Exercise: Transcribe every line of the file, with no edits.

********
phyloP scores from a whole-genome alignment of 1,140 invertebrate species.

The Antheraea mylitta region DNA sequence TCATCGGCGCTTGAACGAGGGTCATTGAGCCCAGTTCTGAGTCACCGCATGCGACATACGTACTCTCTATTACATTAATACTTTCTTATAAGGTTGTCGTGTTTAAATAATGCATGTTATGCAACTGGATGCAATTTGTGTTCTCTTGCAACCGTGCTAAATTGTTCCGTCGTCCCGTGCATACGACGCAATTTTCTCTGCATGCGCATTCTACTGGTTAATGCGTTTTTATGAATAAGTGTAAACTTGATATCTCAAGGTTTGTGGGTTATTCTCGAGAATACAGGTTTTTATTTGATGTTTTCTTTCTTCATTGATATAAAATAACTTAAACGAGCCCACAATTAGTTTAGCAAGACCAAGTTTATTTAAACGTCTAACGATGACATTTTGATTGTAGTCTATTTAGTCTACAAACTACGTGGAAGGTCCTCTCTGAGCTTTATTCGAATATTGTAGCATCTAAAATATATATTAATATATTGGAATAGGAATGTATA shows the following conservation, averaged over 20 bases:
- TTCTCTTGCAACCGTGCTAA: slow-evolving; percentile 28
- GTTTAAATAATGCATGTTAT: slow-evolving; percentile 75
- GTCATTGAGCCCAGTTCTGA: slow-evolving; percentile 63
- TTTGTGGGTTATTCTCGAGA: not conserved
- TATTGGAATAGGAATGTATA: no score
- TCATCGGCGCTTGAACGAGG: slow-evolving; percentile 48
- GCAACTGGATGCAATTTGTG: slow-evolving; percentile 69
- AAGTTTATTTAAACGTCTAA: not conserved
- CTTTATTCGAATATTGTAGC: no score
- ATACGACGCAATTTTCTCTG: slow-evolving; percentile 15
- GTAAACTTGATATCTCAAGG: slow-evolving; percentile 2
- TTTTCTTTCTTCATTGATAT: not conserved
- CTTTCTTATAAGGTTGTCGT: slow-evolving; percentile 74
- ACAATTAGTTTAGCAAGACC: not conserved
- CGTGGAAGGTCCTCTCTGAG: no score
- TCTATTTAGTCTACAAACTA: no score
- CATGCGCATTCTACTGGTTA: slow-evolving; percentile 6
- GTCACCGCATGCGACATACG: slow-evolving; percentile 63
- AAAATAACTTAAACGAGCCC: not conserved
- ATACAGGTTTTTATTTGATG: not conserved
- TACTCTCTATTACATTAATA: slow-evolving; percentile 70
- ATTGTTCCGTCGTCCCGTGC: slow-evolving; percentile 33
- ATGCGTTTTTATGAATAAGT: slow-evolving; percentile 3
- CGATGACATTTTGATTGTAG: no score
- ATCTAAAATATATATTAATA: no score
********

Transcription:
phyloP scores from a whole-genome alignment of 1,140 invertebrate species.

The Antheraea mylitta region DNA sequence TCATCGGCGCTTGAACGAGGGTCATTGAGCCCAGTTCTGAGTCACCGCATGCGACATACGTACTCTCTATTACATTAATACTTTCTTATAAGGTTGTCGTGTTTAAATAATGCATGTTATGCAACTGGATGCAATTTGTGTTCTCTTGCAACCGTGCTAAATTGTTCCGTCGTCCCGTGCATACGACGCAATTTTCTCTGCATGCGCATTCTACTGGTTAATGCGTTTTTATGAATAAGTGTAAACTTGATATCTCAAGGTTTGTGGGTTATTCTCGAGAATACAGGTTTTTATTTGATGTTTTCTTTCTTCATTGATATAAAATAACTTAAACGAGCCCACAATTAGTTTAGCAAGACCAAGTTTATTTAAACGTCTAACGATGACATTTTGATTGTAGTCTATTTAGTCTACAAACTACGTGGAAGGTCCTCTCTGAGCTTTATTCGAATATTGTAGCATCTAAAATATATATTAATATATTGGAATAGGAATGTATA shows the following conservation, averaged over 20 bases:
- TTCTCTTGCAACCGTGCTAA: slow-evolving; percentile 28
- GTTTAAATAATGCATGTTAT: slow-evolving; percentile 75
- GTCATTGAGCCCAGTTCTGA: slow-evolving; percentile 63
- TTTGTGGGTTATTCTCGAGA: not conserved
- TATTGGAATAGGAATGTATA: no score
- TCATCGGCGCTTGAACGAGG: slow-evolving; percentile 48
- GCAACTGGATGCAATTTGTG: slow-evolving; percentile 69
- AAGTTTATTTAAACGTCTAA: not conserved
- CTTTATTCGAATATTGTAGC: no score
- ATACGACGCAATTTTCTCTG: slow-evolving; percentile 15
- GTAAACTTGATATCTCAAGG: slow-evolving; percentile 2
- TTTTCTTTCTTCATTGATAT: not conserved
- CTTTCTTATAAGGTTGTCGT: slow-evolving; percentile 74
- ACAATTAGTTTAGCAAGACC: not conserved
- CGTGGAAGGTCCTCTCTGAG: no score
- TCTATTTAGTCTACAAACTA: no score
- CATGCGCATTCTACTGGTTA: slow-evolving; percentile 6
- GTCACCGCATGCGACATACG: slow-evolving; percentile 63
- AAAATAACTTAAACGAGCCC: not conserved
- ATACAGGTTTTTATTTGATG: not conserved
- TACTCTCTATTACATTAATA: slow-evolving; percentile 70
- ATTGTTCCGTCGTCCCGTGC: slow-evolving; percentile 33
- ATGCGTTTTTATGAATAAGT: slow-evolving; percentile 3
- CGATGACATTTTGATTGTAG: no score
- ATCTAAAATATATATTAATA: no score